“The association with green for the Irish goes back to the whole fear of famine,” she says. “When things were lush and green that signaled prosperity and growth to them. That’s why green is good luck.”

But green’s opposite on the color wheel, red, means good luck in China. Children still receive lucky red envelopes stuffed with cash to celebrate the Lunar New Year across Asia. Red is traditionally the color of prosperity, happiness and marriage across much of the Asian continent.

It’s not safe to assume, though, that these traditions are always upheld, warns Eiseman. When she first traveled to Taipei in the 1990s she was told she’d never see a bride in a white dress; they always wore red.

“Because red signified abundance and fertility,” Eiseman recalls.

It didn’t take long to see how that notion had evolved.

“When I walked down the street going to the main square in Taipei I saw these photography shops where they would show a bride in a beautiful white dress with a long white veil,” says Eiseman. “Then maybe you’d see a few pictures of brides in the culturally correct dress, what their mothers and fathers might have done. Then I walked to the square, and I can’t tell you how many couples were in the square looking exactly like they walked off the streets of San Francisco or Chicago or anywhere else in the U.S.”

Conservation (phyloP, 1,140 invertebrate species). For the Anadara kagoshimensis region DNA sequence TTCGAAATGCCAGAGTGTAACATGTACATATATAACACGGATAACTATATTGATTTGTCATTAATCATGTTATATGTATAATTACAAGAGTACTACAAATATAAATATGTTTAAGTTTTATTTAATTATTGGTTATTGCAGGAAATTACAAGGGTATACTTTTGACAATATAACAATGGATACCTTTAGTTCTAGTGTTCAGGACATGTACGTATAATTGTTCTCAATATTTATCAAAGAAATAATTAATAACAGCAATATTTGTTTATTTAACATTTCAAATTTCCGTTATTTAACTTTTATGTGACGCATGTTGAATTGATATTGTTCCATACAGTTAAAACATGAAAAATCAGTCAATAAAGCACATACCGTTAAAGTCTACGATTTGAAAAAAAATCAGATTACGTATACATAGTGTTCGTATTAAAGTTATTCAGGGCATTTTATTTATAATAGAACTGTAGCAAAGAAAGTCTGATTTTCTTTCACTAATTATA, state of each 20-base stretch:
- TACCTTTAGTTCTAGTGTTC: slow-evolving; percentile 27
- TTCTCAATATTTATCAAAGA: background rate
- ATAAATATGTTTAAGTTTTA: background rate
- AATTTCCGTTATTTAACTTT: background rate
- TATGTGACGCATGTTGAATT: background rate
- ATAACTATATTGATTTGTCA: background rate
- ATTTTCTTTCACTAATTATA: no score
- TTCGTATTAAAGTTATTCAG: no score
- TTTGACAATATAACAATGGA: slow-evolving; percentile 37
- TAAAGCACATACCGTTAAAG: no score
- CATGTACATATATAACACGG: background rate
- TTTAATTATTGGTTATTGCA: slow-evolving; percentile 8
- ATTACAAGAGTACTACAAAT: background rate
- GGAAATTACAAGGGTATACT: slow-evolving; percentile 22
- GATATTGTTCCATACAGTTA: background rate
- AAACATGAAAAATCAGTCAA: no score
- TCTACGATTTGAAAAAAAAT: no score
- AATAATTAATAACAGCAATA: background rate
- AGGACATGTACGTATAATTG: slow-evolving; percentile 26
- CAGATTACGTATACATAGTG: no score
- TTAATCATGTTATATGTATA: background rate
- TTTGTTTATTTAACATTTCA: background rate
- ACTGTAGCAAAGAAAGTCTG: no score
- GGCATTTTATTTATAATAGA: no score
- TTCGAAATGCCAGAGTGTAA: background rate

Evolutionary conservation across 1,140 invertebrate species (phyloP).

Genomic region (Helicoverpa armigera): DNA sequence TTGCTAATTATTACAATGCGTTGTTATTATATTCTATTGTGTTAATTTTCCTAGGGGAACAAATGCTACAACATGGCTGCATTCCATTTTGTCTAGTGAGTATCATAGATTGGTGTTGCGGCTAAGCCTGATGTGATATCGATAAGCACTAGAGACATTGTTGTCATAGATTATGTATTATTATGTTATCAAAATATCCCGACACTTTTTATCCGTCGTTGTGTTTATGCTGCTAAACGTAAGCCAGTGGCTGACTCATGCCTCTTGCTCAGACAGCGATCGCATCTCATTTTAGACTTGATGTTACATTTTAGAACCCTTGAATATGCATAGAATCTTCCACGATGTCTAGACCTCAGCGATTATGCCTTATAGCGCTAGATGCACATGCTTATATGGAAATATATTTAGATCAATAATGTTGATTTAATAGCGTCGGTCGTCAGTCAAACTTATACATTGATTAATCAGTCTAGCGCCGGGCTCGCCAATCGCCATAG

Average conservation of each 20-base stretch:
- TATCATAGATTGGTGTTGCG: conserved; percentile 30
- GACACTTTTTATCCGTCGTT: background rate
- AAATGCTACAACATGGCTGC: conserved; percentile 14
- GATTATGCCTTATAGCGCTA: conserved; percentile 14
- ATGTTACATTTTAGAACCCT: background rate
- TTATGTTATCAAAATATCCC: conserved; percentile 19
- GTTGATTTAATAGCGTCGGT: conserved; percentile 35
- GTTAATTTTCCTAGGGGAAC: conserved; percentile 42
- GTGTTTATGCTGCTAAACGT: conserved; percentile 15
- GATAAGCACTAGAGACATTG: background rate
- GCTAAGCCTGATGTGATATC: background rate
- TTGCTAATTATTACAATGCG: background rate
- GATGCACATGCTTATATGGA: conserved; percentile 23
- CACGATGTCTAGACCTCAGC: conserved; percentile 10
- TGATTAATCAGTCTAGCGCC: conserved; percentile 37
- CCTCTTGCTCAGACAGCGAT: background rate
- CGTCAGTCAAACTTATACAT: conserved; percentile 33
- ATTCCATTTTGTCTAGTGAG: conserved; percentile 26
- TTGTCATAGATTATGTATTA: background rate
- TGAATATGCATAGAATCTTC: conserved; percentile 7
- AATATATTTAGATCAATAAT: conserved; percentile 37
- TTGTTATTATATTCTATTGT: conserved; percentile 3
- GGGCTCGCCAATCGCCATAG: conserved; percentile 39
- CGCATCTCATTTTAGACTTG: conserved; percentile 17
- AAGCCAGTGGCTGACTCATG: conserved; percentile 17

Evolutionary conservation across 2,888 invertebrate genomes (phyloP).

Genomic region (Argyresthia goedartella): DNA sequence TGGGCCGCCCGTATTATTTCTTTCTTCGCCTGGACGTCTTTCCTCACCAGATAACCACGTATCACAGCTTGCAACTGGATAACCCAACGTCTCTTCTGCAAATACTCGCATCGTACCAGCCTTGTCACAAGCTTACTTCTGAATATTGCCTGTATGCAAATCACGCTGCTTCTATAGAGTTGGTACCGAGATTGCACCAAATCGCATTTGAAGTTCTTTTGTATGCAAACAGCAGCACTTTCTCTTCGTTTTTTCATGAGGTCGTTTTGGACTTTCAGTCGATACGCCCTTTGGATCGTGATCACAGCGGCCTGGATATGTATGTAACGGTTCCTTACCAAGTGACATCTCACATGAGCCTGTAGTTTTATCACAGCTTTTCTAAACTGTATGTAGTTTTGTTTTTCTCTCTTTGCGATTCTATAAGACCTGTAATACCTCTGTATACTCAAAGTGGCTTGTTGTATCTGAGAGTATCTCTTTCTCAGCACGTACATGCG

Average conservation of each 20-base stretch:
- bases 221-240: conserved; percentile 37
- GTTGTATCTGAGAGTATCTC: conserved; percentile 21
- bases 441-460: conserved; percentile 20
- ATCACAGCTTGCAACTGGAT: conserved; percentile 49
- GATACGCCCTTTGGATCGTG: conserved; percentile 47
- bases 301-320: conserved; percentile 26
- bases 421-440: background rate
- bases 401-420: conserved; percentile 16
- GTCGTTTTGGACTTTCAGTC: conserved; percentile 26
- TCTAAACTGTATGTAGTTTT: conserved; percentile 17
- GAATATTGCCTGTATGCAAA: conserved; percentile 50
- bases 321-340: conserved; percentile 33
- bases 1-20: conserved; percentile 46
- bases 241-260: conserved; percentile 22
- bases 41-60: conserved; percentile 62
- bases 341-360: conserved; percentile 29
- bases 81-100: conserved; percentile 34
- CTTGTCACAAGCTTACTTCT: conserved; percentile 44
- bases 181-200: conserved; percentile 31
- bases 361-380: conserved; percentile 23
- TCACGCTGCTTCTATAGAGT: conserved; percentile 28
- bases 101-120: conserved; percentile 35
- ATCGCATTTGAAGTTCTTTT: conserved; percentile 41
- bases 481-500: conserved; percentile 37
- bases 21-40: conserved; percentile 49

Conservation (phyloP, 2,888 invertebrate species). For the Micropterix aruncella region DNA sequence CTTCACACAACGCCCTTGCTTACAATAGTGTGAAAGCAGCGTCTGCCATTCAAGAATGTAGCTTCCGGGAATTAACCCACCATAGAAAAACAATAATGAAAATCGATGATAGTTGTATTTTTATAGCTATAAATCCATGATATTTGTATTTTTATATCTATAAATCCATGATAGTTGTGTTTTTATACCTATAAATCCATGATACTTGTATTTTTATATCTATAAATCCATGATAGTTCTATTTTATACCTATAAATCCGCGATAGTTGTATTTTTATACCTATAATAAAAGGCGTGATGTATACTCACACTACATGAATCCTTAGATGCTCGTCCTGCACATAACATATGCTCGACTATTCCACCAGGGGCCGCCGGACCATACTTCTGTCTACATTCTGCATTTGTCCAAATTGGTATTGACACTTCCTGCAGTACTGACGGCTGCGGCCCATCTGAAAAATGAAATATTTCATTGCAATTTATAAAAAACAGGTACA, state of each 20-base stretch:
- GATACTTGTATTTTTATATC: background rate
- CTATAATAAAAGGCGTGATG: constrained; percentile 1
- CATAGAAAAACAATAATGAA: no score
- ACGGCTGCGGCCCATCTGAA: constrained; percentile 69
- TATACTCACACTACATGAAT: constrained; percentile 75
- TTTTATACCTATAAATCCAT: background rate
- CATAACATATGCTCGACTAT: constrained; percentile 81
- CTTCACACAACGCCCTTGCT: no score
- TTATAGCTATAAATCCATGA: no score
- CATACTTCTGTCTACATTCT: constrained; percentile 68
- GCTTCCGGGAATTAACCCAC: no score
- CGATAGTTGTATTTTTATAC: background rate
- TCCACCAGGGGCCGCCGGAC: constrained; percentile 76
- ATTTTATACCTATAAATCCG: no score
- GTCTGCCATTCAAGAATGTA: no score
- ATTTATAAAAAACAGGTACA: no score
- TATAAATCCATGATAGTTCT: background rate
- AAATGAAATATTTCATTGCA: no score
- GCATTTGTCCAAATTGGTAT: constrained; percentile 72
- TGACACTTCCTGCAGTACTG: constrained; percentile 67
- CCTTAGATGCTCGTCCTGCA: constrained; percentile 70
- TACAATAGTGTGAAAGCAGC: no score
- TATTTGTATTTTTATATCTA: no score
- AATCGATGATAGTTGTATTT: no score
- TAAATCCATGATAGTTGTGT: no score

Eiseman said she still finds books that caution against using white in China because it’s the color of mourning.

“But that is such an old concept,” she states.

By the way, that white dress, the quintessential Western sign of purity in a new bride, is a relatively new phenomenon kicked off by Queen Victoria’s choice of a white silk wedding dress when she wed her love match, Prince Albert, in 1840.

Before that, brides made do with their best dress no matter the color. Few would have had impractical white dresses to spare.


Victoria may have kicked off a rage for white weddings, but for many of her royal predecessors, purple was sartorial splendor. There’s a good reason for that. Purple was scarce.

In ancient times about 25,000 mollusk shells had to be hand pounded to produce just an ounce of Tyrian purple dye. Kings were the only ones who could afford a purple wardrobe.

“Many little hammers were found in the ruins in Phoenicia where slaves were employed to tap these tiny mollusks and get out the little droplets of purple,” Eiseman explains. “You can imagine how labor intensive that was, and expensive.”

The golden yellow-orange of saffron comes from an equally difficult effort. About 15,000 stigmas from the saffron crocus—about a football field’s worth of the small flowers by one estimate—must be gathered to make just a little more than a pound of saffron for dye. It, too, became a color of nobility or status. Hand plucked from the flowers, those stigmas lent their hue to the traditional robes of Buddhist and Hindu monks.